It was getting input from those in the trenches before building is what makes the Discovery Center so great. Technology mustn’t be mainly used in STEM labs to show off and make it look more attractive. It should be used to support the pedagogy.

STEM labs embrace “geeks.”

Within the past decade, there have been several blockbuster movies that have come out about tech entrepreneurs. Films like The Social Network or Steve Jobs have made tech “nerds” look cool with their superior intelligence and creativity. Even some of the most popular YouTube channels are ones that focus on science and technology. The old negative view on “nerds” seen in pop-culture has begun to reverse, making geeks rise up the social ladder and grow. Schools have long had sports teams and training facilities for athletes, so since geek culture has been gaining popularity, we must have spaces to accommodate them as well. Along with the nation’s need for more STEM skilled workers, there is no better time to start a STEM lab than now.

How To Build a STEM Lab

Before we get started, I would like to mention that I am not a school teacher or administrator. But, I am a youth services librarian with years of visiting all of the schools in the district to do outreach multiple times during the school year under my belt. I am lucky for the fact that all of the teachers love to talk all about their beloved STEM labs with pride. Along with my extensive research on STEM activities for each grade, I am confident in explaining the best way to implement a STEM lab in your learning facility.

Create a “STEM Lab” Sign

Inspiration can lead to enhanced creativity and innovation. One of the most important things about a STEM lab is that it should inspire. An easy way to inspire is to put up a “STEM Lab” sign that stands out. The sign will not only let everyone know what the space is, but it will also remind students that they are a part of something new. Their parents didn’t have a STEM lab when they were in school, so students should acknowledge that the STEM lab is for their generation, and that’s what makes it cool.

An excellent way to 2x this is by having students make the sign. If you’re engineering inclined, you can create a flashy DIY STEM Lab sign using an Arduino and LED lights and have students help you as part of a lesson. If you’re not comfortable with you or your students handling electronics, you can find ways to make it into a craft project by using items you may already have in your classroom. If you have an art teacher on staff, they would be more likely to help.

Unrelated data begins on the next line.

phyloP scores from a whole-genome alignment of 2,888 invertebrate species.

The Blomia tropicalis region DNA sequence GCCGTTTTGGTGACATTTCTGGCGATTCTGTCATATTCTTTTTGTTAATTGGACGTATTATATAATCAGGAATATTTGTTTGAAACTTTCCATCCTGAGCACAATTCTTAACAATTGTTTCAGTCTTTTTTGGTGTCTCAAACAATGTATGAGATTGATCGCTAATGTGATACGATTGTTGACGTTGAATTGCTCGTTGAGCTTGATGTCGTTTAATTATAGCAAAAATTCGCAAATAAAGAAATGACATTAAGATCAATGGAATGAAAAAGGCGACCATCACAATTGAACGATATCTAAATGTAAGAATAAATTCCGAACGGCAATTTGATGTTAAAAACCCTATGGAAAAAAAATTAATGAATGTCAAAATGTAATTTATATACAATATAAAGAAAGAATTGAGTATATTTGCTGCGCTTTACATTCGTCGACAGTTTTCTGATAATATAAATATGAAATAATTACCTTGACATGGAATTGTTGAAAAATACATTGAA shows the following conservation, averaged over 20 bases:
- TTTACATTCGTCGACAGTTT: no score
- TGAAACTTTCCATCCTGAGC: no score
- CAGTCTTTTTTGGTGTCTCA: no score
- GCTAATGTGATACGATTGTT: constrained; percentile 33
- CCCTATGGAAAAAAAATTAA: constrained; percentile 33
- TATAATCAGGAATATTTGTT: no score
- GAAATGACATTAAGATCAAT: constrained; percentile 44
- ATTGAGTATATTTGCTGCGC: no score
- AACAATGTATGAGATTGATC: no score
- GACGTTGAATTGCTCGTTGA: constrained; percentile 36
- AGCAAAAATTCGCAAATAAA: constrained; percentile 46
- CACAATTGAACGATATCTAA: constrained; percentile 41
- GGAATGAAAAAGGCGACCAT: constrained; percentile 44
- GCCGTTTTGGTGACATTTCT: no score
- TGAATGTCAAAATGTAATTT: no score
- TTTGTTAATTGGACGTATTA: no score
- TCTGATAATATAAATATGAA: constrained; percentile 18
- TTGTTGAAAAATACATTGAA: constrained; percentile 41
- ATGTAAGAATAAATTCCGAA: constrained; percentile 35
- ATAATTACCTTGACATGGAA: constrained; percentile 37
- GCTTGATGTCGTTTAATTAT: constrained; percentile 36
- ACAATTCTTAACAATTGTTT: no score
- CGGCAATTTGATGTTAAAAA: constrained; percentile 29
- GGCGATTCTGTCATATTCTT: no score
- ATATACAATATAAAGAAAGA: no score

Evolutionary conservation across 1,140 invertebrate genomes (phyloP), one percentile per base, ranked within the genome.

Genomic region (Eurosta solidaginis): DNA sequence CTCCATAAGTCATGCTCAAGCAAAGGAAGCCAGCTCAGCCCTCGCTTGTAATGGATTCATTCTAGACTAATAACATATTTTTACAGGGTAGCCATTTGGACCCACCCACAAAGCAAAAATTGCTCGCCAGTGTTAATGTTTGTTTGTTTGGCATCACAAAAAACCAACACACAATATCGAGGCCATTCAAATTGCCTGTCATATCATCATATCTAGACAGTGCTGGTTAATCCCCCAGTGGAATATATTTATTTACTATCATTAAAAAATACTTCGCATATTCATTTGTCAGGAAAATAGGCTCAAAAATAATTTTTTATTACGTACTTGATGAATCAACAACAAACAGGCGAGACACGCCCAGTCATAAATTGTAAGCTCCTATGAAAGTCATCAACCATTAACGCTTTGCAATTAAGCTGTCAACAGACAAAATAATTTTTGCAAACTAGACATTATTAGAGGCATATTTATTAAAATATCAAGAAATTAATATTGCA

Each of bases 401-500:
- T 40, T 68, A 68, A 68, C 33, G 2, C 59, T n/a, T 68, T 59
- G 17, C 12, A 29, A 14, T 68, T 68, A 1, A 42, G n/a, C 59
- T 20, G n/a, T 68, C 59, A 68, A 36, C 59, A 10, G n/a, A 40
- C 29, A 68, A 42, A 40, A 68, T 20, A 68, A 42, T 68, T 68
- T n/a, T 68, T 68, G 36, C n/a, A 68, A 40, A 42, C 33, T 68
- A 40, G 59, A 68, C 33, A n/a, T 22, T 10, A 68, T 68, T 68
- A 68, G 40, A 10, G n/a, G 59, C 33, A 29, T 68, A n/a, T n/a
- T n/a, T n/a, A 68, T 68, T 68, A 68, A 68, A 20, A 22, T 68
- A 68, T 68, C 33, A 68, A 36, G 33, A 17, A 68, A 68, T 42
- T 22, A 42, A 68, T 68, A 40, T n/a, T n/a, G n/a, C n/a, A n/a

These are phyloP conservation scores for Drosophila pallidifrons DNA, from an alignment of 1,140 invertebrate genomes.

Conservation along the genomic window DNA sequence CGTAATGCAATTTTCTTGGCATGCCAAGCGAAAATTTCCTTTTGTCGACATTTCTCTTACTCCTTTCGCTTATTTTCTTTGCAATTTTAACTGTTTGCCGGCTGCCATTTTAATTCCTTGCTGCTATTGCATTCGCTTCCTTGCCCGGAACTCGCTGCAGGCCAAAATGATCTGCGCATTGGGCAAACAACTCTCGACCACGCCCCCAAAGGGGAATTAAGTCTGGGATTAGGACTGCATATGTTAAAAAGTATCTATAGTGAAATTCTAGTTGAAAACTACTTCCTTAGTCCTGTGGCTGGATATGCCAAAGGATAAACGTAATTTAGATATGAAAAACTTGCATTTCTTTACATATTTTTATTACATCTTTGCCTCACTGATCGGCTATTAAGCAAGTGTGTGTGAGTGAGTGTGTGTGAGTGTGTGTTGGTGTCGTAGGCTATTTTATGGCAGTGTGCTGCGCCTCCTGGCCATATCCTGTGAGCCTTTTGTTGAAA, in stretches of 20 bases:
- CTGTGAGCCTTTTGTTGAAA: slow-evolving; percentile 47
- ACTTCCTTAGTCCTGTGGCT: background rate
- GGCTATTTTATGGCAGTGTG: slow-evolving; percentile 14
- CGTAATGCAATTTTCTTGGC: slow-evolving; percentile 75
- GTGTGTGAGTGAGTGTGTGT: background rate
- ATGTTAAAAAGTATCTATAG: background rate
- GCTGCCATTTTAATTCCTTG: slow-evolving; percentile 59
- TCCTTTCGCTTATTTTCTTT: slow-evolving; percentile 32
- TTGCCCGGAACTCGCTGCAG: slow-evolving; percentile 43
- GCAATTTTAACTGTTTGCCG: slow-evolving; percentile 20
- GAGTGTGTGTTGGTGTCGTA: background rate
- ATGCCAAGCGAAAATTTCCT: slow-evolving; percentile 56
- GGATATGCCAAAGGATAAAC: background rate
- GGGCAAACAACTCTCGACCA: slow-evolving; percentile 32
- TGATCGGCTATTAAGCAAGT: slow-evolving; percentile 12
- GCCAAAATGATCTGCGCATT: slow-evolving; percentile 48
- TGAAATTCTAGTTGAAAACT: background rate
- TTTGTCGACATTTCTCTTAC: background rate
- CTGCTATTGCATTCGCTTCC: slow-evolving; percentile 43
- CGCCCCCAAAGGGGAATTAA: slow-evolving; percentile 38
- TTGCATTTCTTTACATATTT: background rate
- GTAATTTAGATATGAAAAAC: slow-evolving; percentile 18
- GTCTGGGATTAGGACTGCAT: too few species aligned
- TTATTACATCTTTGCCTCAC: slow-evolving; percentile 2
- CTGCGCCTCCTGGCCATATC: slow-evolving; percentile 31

Go over the lessons

As mentioned earlier, technology should not be included in STEM labs for the sake of technology. The priority is the pedagogy, and technology is simply the means to support it. It is unfortunate, but I have seen schools that have purchased expensive technology for their STEM lab just to receive more grant money. The technology ends up never or hardly being used because there was never a need for it, or no one had the knowledge to use it. It may seem obvious, but the point is that the second step of creating a STEM lab should be to explore what is needed to teach the STEM lessons or to enhance them. 

Many STEM lessons and activities are designed to use items already on hand to show how STEM skills can be used in the real world. Things like rubber bands, magnifying glasses, and storage boxes may be found in supply closets or can be purchased after the STEM lab has opened. But, there are things that need to be planned out to make lessons easier. Many STEM activities require water, so putting the STEM lab near a bathroom or having one installed in the STEM lab would be a good idea.

Some STEM lessons, like ones that include seed germination, require sunlight. Consider building your STEM lab in a room that has windows facing the sun.

Allow flexibility

STEM activities usually include a teaching or demonstration part and a collaborative part. To allow natural flexibility for teaching formations and collaborative work formations, consider furniture on wheels. This will also allow furniture to be moved out of the way to make more floor space if needed for demonstrating or testing designs.

Some schools have a single STEM lab for all grades, while others have a STEM lab in the classroom for younger grades because it may be harder to move those students around the building. If your STEM lab is for a range of grades, consider using tables and chairs with adjustable height.

Jason Velarde

Jason Velarde is the guy behind STEMcadia. He has been involved with libraries for over 15 years, starting as a Circulation Desk Clerk, working his way to becoming a Youth Services Librarian. Nowadays, he's spending countless hours in front of the computer as a web developer. Nearly every evening after work, you’ll find him either reverse engineering (breaking) a gadget, building prototype robots, or working on personal coding projects, but when he's not, he's here researching and writing about all things related to STEM on STEMcadia.